Jason Collins coming out as gay is on the cover of Sports Illustrated as big news. I know this because all the talking heads in the media tell us that. They also tell us that anyone that says “Who Cares?” is a homophobe.
I am being told that he is the first “active” player to come out publicly — even though he is a free agent and was unlikely to get picked up next year.
The fact that scores of female athletes and several Eutopeans/international athletes are out of the closet is ignored because Collins plays for one of America’s big four sports. Other American males came out after they officially retired, or it was known in the locker room but not announced to the media.
There is so much hype and push for a great narrative in the media that I believe many issues are getting lost in the hoopla.
With that said, let me congratulate Jason Collins on coming out so he can openly be who he is with no shame. Being who you are often takes great personal courage. The relief he must feel with his friends and family has to be immense.
But for me personally, I do not care about Jason Collins’s sexuality, and neither should you. Rather, I care that Jason is a good person, son, brother, and teammate. That is all that really matters.
That is what conservatives mean when we talk about the need to move past affirmative action and identity politics. Collins’ character, work ethic, and ability are the only factors that should matter in his professional and personal life, not the categories and labels he can check off on some form.
I see many people attacked for this viewpoint, accused of homophobia and greedily absorbing any gossip about other athletes’ sex lives. This intolerance confuses indifference for bigotry.
Sports Illustrated and Collins do not approach the article as a story about a man that happens to be gay, therefore acknowledging that there is real no difference between him and his twin brother. Rather, the article begins with the following statement: “I'm a 34-year-old NBA center. I'm black. And I'm gay.”
To me this speaks to identity politics and the need to define ourselves. By defining ourselves we are locked into a role and become a representative of their associated ideologues. It also tells others not only how we see ourselves, but how they are supposed to see us.
We could all see he is black, we could not see that he is gay. Why the need to reference his race?
When people ask me who I am, I do not answer, “I’m a businessman, conservative commentator, and black.” What I do is not wrapped up in the color of my skin. Who I am is not about my profession and ethnicity.
Collins is a 34-year-old NBA center. Think about the imagery that immediately creates in your head — He is athletic, tall, and on the down side of his career. Most people, even NBA fans probably did not know Collins until this week. So we also know that he was not a star.
Collins is black. What imagery does that bring to mind? Does that change your thinking about him being an NBA center? If you did not see a picture of him, would you have assumed he is black because he plays professional basketball?
Now add that he is gay.
I think it is safe to say everyone assumes there are plenty of gay professional athletes. We know being gay does not take away from his abilities as an athlete, nor add anything.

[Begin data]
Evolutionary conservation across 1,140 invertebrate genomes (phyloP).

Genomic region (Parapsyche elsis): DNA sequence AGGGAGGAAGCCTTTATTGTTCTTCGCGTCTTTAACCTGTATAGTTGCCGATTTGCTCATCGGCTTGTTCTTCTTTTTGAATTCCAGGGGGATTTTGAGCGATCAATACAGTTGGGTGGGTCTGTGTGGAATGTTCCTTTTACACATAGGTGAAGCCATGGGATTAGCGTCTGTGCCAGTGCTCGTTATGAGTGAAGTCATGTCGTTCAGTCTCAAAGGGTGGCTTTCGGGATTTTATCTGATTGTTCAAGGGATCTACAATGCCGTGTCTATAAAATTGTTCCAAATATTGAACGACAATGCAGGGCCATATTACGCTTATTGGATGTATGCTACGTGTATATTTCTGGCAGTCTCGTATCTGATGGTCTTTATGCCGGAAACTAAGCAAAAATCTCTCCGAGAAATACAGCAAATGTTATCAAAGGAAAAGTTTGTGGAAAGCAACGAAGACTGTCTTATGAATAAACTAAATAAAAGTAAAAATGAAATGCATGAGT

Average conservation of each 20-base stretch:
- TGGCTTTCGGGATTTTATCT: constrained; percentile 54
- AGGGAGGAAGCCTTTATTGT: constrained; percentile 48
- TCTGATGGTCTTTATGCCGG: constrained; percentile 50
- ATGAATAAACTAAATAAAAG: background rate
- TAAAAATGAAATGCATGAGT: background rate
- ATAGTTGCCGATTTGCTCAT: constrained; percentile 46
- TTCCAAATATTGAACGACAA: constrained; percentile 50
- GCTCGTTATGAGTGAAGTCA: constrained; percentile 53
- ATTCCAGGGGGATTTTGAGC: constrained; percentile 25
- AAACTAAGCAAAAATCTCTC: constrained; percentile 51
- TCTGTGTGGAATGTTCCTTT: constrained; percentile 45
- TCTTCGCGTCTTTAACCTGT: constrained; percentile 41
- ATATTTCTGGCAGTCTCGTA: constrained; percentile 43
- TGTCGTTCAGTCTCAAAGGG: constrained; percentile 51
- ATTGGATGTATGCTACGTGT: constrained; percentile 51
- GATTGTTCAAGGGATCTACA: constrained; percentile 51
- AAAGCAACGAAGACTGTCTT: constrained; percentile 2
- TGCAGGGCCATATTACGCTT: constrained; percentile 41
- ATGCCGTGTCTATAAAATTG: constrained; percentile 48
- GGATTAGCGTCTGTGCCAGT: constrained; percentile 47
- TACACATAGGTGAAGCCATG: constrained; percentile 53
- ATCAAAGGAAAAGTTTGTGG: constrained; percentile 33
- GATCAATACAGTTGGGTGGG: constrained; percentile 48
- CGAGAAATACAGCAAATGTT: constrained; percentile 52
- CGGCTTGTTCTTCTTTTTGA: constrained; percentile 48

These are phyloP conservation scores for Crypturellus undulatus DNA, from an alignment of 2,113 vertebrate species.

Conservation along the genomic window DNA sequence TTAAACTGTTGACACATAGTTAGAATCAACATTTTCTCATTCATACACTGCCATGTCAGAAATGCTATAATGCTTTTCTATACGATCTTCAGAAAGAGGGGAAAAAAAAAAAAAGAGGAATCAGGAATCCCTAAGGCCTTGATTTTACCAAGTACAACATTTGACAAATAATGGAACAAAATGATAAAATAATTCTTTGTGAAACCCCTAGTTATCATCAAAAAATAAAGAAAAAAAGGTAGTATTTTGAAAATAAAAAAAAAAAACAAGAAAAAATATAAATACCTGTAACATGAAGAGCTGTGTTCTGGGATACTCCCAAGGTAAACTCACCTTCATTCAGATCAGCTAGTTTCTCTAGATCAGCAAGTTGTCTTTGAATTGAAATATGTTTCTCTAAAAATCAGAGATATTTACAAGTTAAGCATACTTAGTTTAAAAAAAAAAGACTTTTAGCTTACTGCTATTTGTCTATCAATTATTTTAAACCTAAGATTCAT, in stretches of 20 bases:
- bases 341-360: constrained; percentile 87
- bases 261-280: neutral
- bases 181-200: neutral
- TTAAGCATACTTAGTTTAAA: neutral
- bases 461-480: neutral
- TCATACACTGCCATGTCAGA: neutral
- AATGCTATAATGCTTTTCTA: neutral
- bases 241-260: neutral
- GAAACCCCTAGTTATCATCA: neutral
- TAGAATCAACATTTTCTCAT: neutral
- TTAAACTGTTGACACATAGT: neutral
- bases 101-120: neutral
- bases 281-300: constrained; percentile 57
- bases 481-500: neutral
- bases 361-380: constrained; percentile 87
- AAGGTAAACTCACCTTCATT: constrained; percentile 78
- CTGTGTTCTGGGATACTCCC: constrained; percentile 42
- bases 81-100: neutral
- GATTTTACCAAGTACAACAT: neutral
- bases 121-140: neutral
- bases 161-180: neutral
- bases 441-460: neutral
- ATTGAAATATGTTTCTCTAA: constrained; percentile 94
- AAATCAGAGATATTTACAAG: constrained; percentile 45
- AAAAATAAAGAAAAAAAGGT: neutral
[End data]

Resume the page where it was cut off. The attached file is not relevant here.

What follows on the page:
For those that only care if Jason plays well, hits his shots, and sets his picks; this is the “Who cares?” moment. To most of these people Jason Collins personal life means as much to them as Tom Brady’s, in that it does not. Just because the media makes Brady’s life into a celebrity feeding frenzy at times does not mean that most hard-core sports fans care.
However, the casual fan does. And I think it is the casual fan that this actually speaks to more, and I think we need to be aware of that and acknowledge the importance of Collins decision to the general public and the gay community.
Collins was gone from a player with few fans to hundreds of thousands in a flash. His twitter subscribers alone jumped from 4000 to over 100,000 in a day. Most of his new fans only like him because of this announcement. To me, that is as absurd as liking a person only based on the color of their skin. But be that as it may, Collins is now THE spokesman for gay athletes in America — past, present, and future.
Not only that, he will be exploited. Several weeks ago, Mark Cuban said he would gladly sign the first openly gay player. So is Collins going to be signed because his skills or because he is now an icon? That and everything else will be questioned — playing time, performance, reactions from other players when he delivers a hard foul, etc.
And now that he has made his private life public, that will be exploited for gossip — who is he dating, is he marching in this parade, is he properly representing the gay community.
Hopefully, Collins has the fortitude to stand up under this intense scrutiny.
But, I still do not care who Jason Collins has sex with . . . and neither should you.
Armstrong Williams is an African-American political commentator who writes a conservative newspaper column, hosts a nationally syndicated TV program called “The Right Side,” and hosts a daily radio show on Sirius/XM Power 128 (7-8 p.m. and 4-5 a.m.) Monday through Friday. Read more reports from Armstrong Williams — Click Here Now.
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